Research Papers

Atomic Force Microscopy of Phase Separation on Ruptured, Giant Unilamellar Vesicles, and a Mechanical Pathway for the Co-Existence of Lipid Gel Phases

[+] Author and Article Information
Yanfei Jiang

Department of Biochemistry and
Molecular Biophysics,
School of Medicine,
Washington University,
St. Louis, MO 63110

Kenneth M. Pryse, Srikanth Singamaneni

Department of Mechanical Engineering
and Materials Science,
Washington University,
St. Louis, MO 63110

Guy M. Genin

Department of Mechanical Engineering
and Materials Science,
Washington University,
St. Louis, MO 63110;
NSF Science and Technology,
Center for Engineering Mechanobiology,
Washington University,
St. Louis, MO 63110
e-mail: genin@wustl.edu

Elliot L. Elson

Department of Biochemistry and
Molecular Biophysics,
School of Medicine,
Washington University,
St. Louis, MO 63110
e-mail: elson@wustl.edu

1Corresponding authors.

Manuscript received December 10, 2018; final manuscript received May 26, 2019; published online June 13, 2019. Assoc. Editor: Victor H. Barocas.

J Biomech Eng 141(7), 071003 (Jun 13, 2019) (7 pages) Paper No: BIO-18-1528; doi: 10.1115/1.4043871 History: Received December 10, 2018; Revised May 26, 2019

Phase separation of lipid species is believed to underlie formation of lipid rafts that enable the concentration of certain surface receptors. However, the dynamics and stabilization of the resulting surface domains are unclear. We developed a methodology for collapsing giant unilamellar vesicles (GUVs) into supported bilayers in a way that keeps membrane nanodomains stable and enables their imaging. We used a combination of fluorescence and atomic force microscopy (AFM) of this system to uncover how a surprising phase separation occurs on lipid vesicles, in which two different gel phases of the same lipid co-exist. This unusual phase behavior was evident in binary GUVs containing 1,2-dilauroyl-sn-glycero-3-phosphocholine (DLPC) and either 1,2-dipalmitoyl-sn-glycero-3-phosphocholine (DPPC) or 1,2-distearoyl-sn-glycero-3-phosphocholine (DSPC). The approach showed that one of the phases is stabilized by lipid patches that become ejected from the membrane, thereby enabling the stabilization of what would otherwise be a thermodynamically impossible coexistence. These results show the utility of AFM on collapsed GUVs, and suggest a possible mechanical mechanism for stabilization of lipid domains.

Copyright © 2019 by ASME
Your Session has timed out. Please sign back in to continue.


Elson, E. L. , Fried, E. , Dolbow, J. E. , and Genin, G. M. , 2010, “ Phase Separation in Biological Membranes: Integration of Theory and Experiment,” Annu. Rev. Biophys., 39(1), pp. 207–226. [CrossRef] [PubMed]
Pike, L. J. , 2006, “ Rafts Defined: A Report on the Keystone Symposium on Lipid Rafts and Cell Function,” J. Lipid Res., 47(7), pp. 1597–1598. [CrossRef] [PubMed]
Hinz, H. J. , and Sturtevant, J. M. , 1972, “ Calorimetric Studies of Dilute Aqueous Suspensions of Bilayers Formed From Synthetic L-α-Lecithins,” J. Biol. Chem., 247(19), pp. 6071–6075. [PubMed]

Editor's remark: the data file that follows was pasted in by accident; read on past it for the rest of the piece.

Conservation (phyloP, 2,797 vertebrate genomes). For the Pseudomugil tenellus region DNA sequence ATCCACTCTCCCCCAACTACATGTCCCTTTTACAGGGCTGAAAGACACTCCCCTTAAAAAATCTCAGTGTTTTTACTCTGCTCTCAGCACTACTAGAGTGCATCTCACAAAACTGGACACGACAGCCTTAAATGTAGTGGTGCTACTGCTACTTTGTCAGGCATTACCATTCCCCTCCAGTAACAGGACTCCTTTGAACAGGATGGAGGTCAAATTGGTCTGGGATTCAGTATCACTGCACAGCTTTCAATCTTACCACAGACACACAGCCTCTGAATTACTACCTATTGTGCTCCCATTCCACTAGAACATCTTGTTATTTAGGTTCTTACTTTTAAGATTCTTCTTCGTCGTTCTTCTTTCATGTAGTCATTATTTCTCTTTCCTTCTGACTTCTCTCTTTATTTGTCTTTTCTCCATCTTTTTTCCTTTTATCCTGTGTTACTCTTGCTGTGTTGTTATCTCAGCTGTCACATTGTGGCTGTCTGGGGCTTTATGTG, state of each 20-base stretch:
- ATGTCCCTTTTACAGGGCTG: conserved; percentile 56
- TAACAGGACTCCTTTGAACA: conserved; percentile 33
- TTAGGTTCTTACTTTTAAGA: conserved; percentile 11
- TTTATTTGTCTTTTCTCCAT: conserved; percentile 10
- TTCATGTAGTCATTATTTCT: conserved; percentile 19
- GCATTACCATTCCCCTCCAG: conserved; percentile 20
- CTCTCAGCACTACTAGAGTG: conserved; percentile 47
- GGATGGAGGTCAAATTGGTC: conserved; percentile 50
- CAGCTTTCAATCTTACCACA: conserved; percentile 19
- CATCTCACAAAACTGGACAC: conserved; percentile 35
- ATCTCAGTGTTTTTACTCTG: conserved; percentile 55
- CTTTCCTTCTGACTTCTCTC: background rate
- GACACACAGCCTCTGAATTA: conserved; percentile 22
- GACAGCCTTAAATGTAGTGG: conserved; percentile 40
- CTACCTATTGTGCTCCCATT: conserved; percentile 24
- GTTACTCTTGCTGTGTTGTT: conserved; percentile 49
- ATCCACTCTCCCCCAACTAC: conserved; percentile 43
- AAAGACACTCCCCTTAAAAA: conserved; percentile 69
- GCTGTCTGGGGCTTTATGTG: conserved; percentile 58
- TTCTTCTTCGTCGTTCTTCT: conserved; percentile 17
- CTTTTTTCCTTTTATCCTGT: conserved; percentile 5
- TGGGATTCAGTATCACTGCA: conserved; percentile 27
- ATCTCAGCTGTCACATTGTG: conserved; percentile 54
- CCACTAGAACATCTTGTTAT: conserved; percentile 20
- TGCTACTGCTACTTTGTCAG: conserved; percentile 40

Melchior, D. L. , Morowitz, H. J. , Sturtevant, J. M. , and Tsong, T. Y. , 1970, “ Characterization of the Plasma Membrane of Mycoplasma Laidlawii—VII: Phase Transitions of Membrane Lipids,” Biochim. Biophys. Acta, 219(1), pp. 114–122. [CrossRef] [PubMed]
Harder, T. , and Sangani, D. , 2009, “ Plasma Membrane Rafts Engaged in T Cell Signalling: New Developments in an Old Concept,” Cell Commun. Signal. CCS, 7, p. 21. [CrossRef]
Simons, K. , and Vaz, W. L. C. , 2004, “ Model Systems, Lipid Rafts, and Cell Membranes,” Annu. Rev. Biophys. Biomol. Struct., 33, pp. 269–295. [CrossRef] [PubMed]
Mouritsen, O. G. , 1991, “ Theoretical Models of Phospholipid Phase Transitions,” Chem. Phys. Lipids, 57(2–3), pp. 179–194. [CrossRef] [PubMed]
Korlach, J. , Schwille, P. , Webb, W. W. , and Feigenson, G. W. , 1999, “ Characterization of Lipid Bilayer Phases by Confocal Microscopy and Fluorescence Correlation Spectroscopy,” Proc. Natl. Acad. Sci., 96(15), pp. 8461–8466. [CrossRef]
Feigenson, G. W. , and Buboltz, J. T. , 2001, “ Ternary Phase Diagram of Dipalmitoyl-PC/Dilauroyl-PC/Cholesterol: Nanoscopic Domain Formation Driven by Cholesterol,” Biophys. J., 80(6), pp. 2775–2788. [CrossRef] [PubMed]
Morales-Penningston, N. F. , Wu, J. , Farkas, E. R. , Goh, S. L. , Konyakhina, T. M. , Zheng, J. Y. , Webb, W. W. , and Feigenson, G. W. ,. 2010, “ GUV Preparation and Imaging: Minimizing Artifacts,” Biochim. Biophys. Acta, 1798(7), pp. 1324–1332. [CrossRef] [PubMed]
Li, L. , and Cheng, J.-X. , 2006, “ Coexisting Stripe- and Patch-Shaped Domains in Giant Unilamellar Vesicles,” Biochemistry, 45, pp. 11819–11826. [CrossRef] [PubMed]
Embar, A. , Dolbow, J. , and Fried, E. , 2013, “ Microdomain Evolution on Giant Unilamellar Vesicles,” Biomech. Model. Mechanobiol., 12(3), pp. 597–615. [CrossRef] [PubMed]
Maleki, M. , and Fried, E. , 2013, “ Multidomain and Ground State Configurations of Two-Phase Vesicles,” J. R. Soc. Interface R. Soc., 10(83), p. 20130112. [CrossRef]
Brewster, R. , and Safran, S. A. , 2010, “ Line Active Hybrid Lipids Determine Domain Size in Phase Separation of Saturated and Unsaturated Lipids,” Biophys. J., 98(6), pp. L21–L23. [CrossRef] [PubMed]
Palmieri, B. , and Safran, S. A. , 2013, “ Hybrid Lipids Increase the Probability of Fluctuating Nanodomains in Mixed Membranes,” Langmuir ACS J. Surf. Colloids, 29(17), pp. 5246–5261. [CrossRef]
Frolov, V. A. J. , Chizmadzhev, Y. A. , Cohen, F. S. , and Zimmerberg, J. , 2006, “ Entropic Traps' in the Kinetics of Phase Separation in Multicomponent Membranes Stabilize Nanodomains,” Biophys. J., 91(1), pp. 189–205. [CrossRef] [PubMed]
Ursell, T. S. , Klug, W. S. , and Phillips, R. , 2009, “ Morphology and Interaction Between Lipid Domains,” Proc. Natl. Acad. Sci., 106(32), pp. 13301–13306. [CrossRef]
Ulrich, A. S. , 2002, “ Biophysical Aspects of Using Liposomes as Delivery Vehicles,” Biosci. Rep., 22(2), pp. 129–150. [CrossRef] [PubMed]
Tokumasu, F. , Jin, A. J. , Feigenson, G. W. , and Dvorak, J. A. , 2003, “ Nanoscopic Lipid Domain Dynamics Revealed by Atomic Force Microscopy,” Biophys. J., 84(4), pp. 2609–2618. [CrossRef] [PubMed]
Lin, W.-C. , Blanchette, C. D. , Ratto, T. V. , and Longo, M. L. , 2006, “ Lipid Asymmetry in DLPC/DSPC-Supported Lipid Bilayers: A Combined AFM and Fluorescence Microscopy Study,” Biophys. J., 90(1), pp. 228–237. [CrossRef] [PubMed]